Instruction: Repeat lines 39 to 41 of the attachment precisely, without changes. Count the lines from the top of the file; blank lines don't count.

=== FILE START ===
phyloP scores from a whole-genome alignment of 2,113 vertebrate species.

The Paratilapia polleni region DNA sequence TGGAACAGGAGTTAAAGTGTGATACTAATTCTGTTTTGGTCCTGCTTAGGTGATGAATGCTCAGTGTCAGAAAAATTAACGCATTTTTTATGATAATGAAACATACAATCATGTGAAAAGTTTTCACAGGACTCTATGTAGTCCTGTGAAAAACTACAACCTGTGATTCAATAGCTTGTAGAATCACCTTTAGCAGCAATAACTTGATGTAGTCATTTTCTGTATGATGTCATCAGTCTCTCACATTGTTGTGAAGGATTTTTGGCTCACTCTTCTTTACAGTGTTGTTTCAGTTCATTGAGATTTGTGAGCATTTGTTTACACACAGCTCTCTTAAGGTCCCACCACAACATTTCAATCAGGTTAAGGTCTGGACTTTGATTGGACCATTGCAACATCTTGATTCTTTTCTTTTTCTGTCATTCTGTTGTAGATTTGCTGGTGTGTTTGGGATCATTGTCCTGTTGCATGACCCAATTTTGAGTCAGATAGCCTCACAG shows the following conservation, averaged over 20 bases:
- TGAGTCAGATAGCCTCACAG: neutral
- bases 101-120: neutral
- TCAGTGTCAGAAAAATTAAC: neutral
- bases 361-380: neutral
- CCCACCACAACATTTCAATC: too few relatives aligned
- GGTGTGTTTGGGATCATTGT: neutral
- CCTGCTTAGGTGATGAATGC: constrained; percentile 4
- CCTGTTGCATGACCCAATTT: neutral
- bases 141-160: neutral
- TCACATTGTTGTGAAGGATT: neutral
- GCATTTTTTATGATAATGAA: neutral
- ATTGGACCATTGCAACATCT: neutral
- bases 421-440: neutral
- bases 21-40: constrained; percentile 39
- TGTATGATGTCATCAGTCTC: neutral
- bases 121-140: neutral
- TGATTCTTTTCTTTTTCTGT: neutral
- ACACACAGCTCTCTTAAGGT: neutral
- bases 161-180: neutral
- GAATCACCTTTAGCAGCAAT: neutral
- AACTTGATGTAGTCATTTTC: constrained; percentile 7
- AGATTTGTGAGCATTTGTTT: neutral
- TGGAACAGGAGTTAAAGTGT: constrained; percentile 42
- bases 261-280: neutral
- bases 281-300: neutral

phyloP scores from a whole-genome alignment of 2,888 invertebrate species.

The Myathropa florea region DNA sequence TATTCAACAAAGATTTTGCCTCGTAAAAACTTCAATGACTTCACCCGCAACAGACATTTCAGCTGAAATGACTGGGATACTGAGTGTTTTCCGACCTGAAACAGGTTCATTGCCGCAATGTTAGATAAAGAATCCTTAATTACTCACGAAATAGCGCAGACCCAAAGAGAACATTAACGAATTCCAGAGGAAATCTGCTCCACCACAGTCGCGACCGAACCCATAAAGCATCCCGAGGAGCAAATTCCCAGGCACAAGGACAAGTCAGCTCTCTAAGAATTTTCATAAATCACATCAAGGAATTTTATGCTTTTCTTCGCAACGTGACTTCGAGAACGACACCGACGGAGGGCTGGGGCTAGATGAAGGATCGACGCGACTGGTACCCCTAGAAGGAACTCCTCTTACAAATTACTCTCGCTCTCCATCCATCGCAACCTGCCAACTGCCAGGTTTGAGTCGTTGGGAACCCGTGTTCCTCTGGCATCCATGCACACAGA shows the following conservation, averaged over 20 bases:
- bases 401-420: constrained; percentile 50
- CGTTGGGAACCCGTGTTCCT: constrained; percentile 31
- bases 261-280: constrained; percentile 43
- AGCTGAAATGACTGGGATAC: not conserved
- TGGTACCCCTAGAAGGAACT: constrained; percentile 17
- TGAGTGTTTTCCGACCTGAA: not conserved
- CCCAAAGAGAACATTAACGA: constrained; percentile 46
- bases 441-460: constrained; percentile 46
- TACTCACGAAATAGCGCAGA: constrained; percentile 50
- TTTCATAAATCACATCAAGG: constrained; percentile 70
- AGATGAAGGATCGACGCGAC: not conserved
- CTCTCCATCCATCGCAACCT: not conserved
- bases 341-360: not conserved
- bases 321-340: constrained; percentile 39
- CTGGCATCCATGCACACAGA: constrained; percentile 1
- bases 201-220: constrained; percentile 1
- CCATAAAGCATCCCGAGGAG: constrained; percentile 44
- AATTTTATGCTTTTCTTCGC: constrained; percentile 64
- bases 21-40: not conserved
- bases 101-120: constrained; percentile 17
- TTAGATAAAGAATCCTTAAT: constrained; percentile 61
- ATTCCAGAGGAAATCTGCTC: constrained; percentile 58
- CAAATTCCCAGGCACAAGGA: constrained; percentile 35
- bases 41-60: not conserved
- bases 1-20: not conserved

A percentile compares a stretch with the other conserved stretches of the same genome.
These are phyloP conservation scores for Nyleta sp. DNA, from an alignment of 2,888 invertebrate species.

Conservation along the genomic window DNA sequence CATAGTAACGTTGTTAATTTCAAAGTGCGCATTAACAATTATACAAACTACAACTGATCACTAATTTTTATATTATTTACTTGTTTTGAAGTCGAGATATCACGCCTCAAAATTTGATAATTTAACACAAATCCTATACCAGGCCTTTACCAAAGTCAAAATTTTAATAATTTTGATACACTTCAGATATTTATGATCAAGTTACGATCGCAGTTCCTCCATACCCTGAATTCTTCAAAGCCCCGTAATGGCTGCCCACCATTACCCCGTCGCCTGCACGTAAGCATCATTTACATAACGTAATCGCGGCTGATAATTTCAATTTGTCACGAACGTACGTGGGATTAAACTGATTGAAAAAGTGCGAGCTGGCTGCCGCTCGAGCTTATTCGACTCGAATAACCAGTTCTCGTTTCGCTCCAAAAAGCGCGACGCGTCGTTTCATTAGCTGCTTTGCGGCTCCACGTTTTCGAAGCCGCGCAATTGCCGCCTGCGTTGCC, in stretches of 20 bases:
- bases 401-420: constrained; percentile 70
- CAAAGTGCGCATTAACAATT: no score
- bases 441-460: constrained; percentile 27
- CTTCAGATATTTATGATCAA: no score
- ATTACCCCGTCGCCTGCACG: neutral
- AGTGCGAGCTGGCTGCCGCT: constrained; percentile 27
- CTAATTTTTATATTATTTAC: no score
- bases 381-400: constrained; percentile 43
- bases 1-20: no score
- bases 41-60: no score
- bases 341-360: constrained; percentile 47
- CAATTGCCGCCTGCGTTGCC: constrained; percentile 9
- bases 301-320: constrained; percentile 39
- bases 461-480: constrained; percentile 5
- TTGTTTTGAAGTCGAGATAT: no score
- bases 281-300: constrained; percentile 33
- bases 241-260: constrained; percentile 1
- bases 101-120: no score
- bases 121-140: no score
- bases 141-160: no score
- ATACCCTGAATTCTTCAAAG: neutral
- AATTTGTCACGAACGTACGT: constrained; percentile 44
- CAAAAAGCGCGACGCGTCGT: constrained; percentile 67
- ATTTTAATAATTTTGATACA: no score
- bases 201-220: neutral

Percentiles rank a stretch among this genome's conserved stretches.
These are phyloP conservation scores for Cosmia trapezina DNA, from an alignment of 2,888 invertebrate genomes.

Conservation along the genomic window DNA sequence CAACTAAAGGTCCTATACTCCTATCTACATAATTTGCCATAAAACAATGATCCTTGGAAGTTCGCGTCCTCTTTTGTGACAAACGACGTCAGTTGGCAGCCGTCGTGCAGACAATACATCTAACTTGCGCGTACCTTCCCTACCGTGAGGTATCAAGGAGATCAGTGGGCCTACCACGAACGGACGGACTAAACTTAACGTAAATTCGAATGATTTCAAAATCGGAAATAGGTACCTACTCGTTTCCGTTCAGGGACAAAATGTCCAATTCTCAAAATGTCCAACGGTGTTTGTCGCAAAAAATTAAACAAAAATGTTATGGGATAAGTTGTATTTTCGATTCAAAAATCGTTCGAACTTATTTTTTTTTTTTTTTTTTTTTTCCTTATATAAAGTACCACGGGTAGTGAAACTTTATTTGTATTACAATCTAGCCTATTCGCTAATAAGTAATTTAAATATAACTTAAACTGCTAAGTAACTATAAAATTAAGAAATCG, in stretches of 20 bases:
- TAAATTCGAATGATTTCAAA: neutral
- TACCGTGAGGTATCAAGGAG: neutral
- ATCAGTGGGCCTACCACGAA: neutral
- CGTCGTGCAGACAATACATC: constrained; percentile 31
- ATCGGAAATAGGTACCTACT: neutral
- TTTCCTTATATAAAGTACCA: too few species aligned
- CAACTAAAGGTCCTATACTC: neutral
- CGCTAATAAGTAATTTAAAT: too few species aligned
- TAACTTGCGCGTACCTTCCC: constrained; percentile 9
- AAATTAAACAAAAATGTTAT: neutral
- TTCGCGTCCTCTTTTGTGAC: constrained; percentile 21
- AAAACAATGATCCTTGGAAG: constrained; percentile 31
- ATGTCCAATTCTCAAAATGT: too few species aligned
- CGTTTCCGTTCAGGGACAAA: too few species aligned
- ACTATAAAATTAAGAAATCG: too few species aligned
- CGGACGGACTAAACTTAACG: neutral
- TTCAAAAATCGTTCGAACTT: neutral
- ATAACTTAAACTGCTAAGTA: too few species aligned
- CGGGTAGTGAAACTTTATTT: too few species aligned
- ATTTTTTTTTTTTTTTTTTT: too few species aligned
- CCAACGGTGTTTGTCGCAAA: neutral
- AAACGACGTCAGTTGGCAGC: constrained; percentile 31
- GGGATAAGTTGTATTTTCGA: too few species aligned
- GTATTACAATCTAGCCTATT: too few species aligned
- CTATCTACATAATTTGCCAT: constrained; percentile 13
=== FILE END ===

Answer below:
- TTTCATAAATCACATCAAGG: constrained; percentile 70
- AGATGAAGGATCGACGCGAC: not conserved
- CTCTCCATCCATCGCAACCT: not conserved